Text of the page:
Tomato is highly consumed in Ghana. Ghana national tomato transporters and traders’ association [1
] reported that the country is the highest consumer of the product in Africa. It was further indicated that 90% of tomato produced in Burkina Faso (a neighbouring country) is consumed in Ghana. However, the production volume in Ghana remains low with an annual yield of 8.6 t ha−1
]. Producing enough to meet both local and international demand sustainably is not feasible without the state-of-the-art technology.
In 2014, some greenhouse facilities (tropically customized) were introduced into the country to boost tomato production sustainably. In spite of this, tomato production output has not yet improved significantly in comparison to Japan and the Netherlands. This is an indication that the appropriate cultivation systems at cost-effective levels have not so far been adopted.
Cultivation of tomato under hydroponics conditions for increased yield and quality has been reported. Work on the low-node order pinching at high plant density (LN&HD) cultivation system has been reported to be effective in enhancing productivity and quality of tomato [3
]. This system has been defined [4
] as, a short cultivation period of 70–120 days, where harvesting is made from 2–4 trusses at high plant-density. This cultivation system has been recommended due to its efficiency in resource utilisation. In contrast to soil cultivation, which has been affected by lots of challenges, this system is efficient in mitigating against such challenges. Efficient use of limited resources to achieve optimum output remains the desire of every rational producer (farmer). The use of water, nutrients, space, and labour is highly efficient with this system [5
]. A study was conducted earlier [6
] on three tropical tomato cultivars for yield under hydroponic conditions using a sub-irrigated pot cultivation. The study adopted the LN&HD system in recirculating nutrient film techniques (NFT). A yield of 84.9 t ha−1
per year was recorded in Jaguar with just about 50% yield loss to blossom end rot (BER).
Apart from the issue of BER, recirculating sub-irrigation NFT for low substrate culture results in reduced fruit size; hence, yields are consequently compromised. Because of this, it was reported [7
] that hydroponics by drip irrigation enhances good yield, higher fertilizer use efficiency, decrease production cost and reduce risk of environmental pollution. The drip method in recirculating hydroponics could also offer a better insight for determining water and nutrient uptake characteristics for a given cultivar under prevailing climatic conditions. The adequate amount with accurate timing of irrigation could influence the yield and quality of tomato [8
The LN&HD using recirculating drip hydroponics could be used to improve the yield of tomato. The system will also enhance water and nutrient use efficiencies, as reported [9
]. Plant roots that are involved in water and nutrient uptake are usually restricted in this system due to low substrate volume. These restricted roots are known to produce finer young roots [10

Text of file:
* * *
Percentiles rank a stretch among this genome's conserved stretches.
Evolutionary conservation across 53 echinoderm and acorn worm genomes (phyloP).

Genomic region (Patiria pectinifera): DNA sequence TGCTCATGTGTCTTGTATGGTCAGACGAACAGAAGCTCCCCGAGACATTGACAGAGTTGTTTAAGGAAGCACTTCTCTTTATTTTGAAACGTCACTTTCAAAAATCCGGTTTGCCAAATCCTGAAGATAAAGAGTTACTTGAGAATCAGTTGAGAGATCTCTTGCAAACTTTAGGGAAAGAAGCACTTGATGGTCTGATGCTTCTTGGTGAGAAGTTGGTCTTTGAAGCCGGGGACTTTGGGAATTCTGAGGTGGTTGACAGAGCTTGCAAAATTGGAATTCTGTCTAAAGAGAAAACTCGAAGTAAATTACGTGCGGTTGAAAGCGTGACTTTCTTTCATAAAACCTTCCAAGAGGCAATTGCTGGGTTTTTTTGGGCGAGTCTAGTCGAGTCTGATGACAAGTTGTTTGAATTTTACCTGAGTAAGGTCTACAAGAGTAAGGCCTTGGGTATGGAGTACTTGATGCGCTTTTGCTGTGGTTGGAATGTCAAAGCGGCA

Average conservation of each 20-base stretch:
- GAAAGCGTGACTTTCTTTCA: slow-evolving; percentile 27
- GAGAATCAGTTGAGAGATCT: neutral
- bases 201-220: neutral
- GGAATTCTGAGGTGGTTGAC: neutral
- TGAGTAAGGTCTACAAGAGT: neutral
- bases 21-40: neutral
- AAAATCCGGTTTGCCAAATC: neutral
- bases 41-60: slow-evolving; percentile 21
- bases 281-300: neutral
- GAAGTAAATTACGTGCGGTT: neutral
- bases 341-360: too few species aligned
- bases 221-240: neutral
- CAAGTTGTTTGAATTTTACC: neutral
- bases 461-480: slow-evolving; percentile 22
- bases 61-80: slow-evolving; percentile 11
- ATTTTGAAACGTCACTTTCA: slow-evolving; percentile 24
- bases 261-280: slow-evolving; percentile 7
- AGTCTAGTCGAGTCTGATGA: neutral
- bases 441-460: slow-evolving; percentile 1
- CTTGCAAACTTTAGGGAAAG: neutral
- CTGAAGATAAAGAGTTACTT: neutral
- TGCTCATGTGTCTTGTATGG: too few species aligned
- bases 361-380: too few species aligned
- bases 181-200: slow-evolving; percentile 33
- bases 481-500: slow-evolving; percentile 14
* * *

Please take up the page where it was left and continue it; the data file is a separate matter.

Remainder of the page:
], which are efficient in uptake of water and nitrogen [11
]. A study on the attributes of water and nutrient uptake in tomato plant is of great importance. This is because the cost of fertilizers is high while water becomes somewhat scarce particularly in the dry seasons. This system will help in the proper use and management of resources at economic levels.
However, studies on most tropical tomato cultivars for growth, yield, water, and nutrient use efficiencies with the LN&HD are not available. In addition, this hydroponic cultivation system has never been reported in Ghana so far as tomato production is concerned. This system was ultimately intended to be established for tomato cultivation in Ghana. The current study sought to evaluate the growth, yield, water, and nutrient uptake attributes of tropical tomato under the LN&HD system using drip recirculating hydroponics in the greenhouse. The system was expected to become the most efficient and economical way of boosting tomato production in the tropics like Ghana.
2. Materials and Methods
The study was conducted in the greenhouse at Kashiwanoha campus of Chiba University, Japan between 29 August 2018, and 14 January 2019.
Cultivars used in the study were Jaguar and Momotaro York. These cultivars were obtained from Techisem, Savanna Seed Company limited, (Longué-Jumelle, France) and Takii Seeds Company Ltd (Kyoto, Japan) respectively.
Seeds were sown in cell trays using cocopeat as the sowing medium. The germinated seeds were kept in an artificial growth chamber. The chamber was equipped with a light intensity of 280 μmol m−2 s−1 for 16 h, 1000 µmol mol−1 CO2 and the day/night temperatures maintained at 23/18 °C. The constitution of the nutrient solution was 0.7 mM NH4-N, 8 mM NO3-N, 1.3 mM PO4-P, 2 mM K, 2 mM Ca, 1 mM Mg, 2 mM SO4-S, 3 ppm Fe, 0.5 ppm B, 0.5 ppm Mn, 0.02 ppm Cu, 0.05 ppm Zn, and 0.01 ppm Mo. An ebb and flow hydroponic technique was adopted in supplying the nutrient solution to the seedlings, once a day.